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Aging Baby Boomers and the Rising Cost of Chronic Back Pain

Aging Baby Boomers and the Rising Cost of Chronic Back Pain: Secular Trend Analysis of Longitudinal Medical Expenditures Panel Survey Data for Years 2000 to 2007

The Chiro.Org Blog


SOURCE:   J Manipulative Physiol Ther. 2013 (Jan); 36 (1): 2–11

Monica Smith, DC, PhD, Matthew A. Davis, DC, MPH,
Miron Stano, PhD, James M. Whedon, DC, MS

Adjunct Faculty (Off-Site),
National University Health Sciences,
Lombard, IL, USA.


OBJECTIVES:   The purposes of this study were to analyze data from the longitudinal Medical Expenditures Panel Survey (MEPS) to evaluate the impact of an aging population on secular trends in back pain and chronicity and to provide estimates of treatment costs for patients who used only ambulatory services.

METHODS:   Using the MEPS 2-year longitudinal data for years 2000 to 2007, we analyzed data from all adult respondents. Of the total number of MEPS respondent records analyzed (N = 71,838), we identified 12,104 respondents with back pain and further categorized 3842 as chronic cases and 8262 as nonchronic cases.

RESULTS:   Secular trends from the MEPS data indicate that the prevalence of back pain has increased by 29%, whereas chronic back pain increased by 64%. The average age among all adults with back pain increased from 45.9 to 48.2 years; the average age among adults with chronic back pain increased from 48.5 to 52.2 years. Inflation-adjusted (to 2010 dollars) biennial expenditures on ambulatory services for chronic back pain increased by 129% over the same period, from $15.6 billion in 2000 to 2001 to $35.7 billion in 2006 to 2007.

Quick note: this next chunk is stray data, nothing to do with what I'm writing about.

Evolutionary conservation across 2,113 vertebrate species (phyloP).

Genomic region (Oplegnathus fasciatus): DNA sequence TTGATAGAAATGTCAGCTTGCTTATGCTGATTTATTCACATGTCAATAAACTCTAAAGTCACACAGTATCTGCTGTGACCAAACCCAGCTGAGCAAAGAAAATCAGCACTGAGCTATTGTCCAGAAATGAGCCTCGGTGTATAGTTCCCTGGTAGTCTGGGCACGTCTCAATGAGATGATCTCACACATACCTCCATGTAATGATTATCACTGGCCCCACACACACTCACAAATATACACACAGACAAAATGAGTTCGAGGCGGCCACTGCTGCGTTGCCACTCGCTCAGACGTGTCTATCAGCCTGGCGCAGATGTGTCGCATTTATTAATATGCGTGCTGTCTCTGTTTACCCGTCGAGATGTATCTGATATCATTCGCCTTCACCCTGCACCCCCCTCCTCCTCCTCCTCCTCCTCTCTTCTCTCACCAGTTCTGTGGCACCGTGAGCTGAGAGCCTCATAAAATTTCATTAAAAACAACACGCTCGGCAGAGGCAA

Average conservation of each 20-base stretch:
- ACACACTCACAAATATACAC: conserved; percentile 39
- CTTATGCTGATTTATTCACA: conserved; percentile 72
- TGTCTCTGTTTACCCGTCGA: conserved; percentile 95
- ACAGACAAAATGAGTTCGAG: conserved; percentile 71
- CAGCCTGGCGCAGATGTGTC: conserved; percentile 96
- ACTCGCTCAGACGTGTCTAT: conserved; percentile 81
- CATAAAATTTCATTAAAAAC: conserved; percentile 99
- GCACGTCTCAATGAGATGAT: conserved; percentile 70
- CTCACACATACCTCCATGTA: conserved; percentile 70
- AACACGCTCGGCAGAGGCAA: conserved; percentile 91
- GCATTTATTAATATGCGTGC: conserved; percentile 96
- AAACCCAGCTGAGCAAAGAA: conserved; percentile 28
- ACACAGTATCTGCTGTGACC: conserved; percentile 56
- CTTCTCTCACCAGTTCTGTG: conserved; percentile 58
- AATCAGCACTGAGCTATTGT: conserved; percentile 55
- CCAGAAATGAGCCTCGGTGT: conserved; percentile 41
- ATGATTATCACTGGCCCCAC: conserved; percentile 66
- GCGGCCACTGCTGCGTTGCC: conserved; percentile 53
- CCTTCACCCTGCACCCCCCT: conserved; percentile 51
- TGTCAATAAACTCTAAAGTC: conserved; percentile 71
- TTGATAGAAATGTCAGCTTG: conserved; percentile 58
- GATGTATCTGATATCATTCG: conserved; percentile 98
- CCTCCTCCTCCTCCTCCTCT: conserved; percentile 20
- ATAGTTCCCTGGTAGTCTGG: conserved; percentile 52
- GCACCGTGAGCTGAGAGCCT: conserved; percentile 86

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Long-term Trajectories of Back Pain:
Cohort Study With 7-year Follow-up

Long-term Trajectories of Back Pain:
Cohort Study With 7-year Follow-up

The Chiro.Org Blog


SOURCE:   BMJ Open. 2013 (Dec 11); 3 (12): e003838

Kate M Dunn, Paul Campbell, and Kelvin P Jordan

Arthritis Research UK Primary Care Centre,
Institute of Primary Care and Health Sciences,
Keele University,
Newcastle, Staffordshire, UK.


OBJECTIVE:   To describe long-term trajectories of back pain.

DESIGN:   Monthly data collection for 6 months at 7-year follow-up of participants in a prospective cohort study.

SETTING:   Primary care practices in Staffordshire, UK.

PARTICIPANTS:   228 people consulting their general practitioners with back pain, on whom information on 6-month back pain trajectories had been collected during 2001-2003, and who had valid consent and contact details in 2009-2010, were contacted. 155 participants (68% of those contacted) responded and provided sufficient data for primary analyses.

OUTCOME MEASURES:   Trajectories based on patients’ self-reports of back pain were identified using longitudinal latent class analysis. Trajectories were characterised using information on disability, psychological status and presence of other symptoms.

RESULTS:   Four clusters with different back pain trajectories at follow-up were identified:

(1)   no or occasional pain
(2)   persistent mild pain
(3)   fluctuating pain and
(4)   persistent severe pain.

Trajectory clusters differed significantly from each other in terms of disability, psychological status and other symptoms. Most participants remained in a similar trajectory as 7 years previously (weighted κ 0.54; 95% CI 0.42 to 0.65).

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Cohort Study With 7-year Follow-up

Memorial Day (2016)
In Memory of Those Who Have Fallen

Memorial Day (2016)
In Memory of Those Who Have Fallen

The Chiro.Org Blog


The Bivouac of the Dead

The muffled drum’s sad roll has beat
The soldier’s last tattoo’
No more on life’s parade shall meet
That brave and fallen few;

On Fame’s eternal camping ground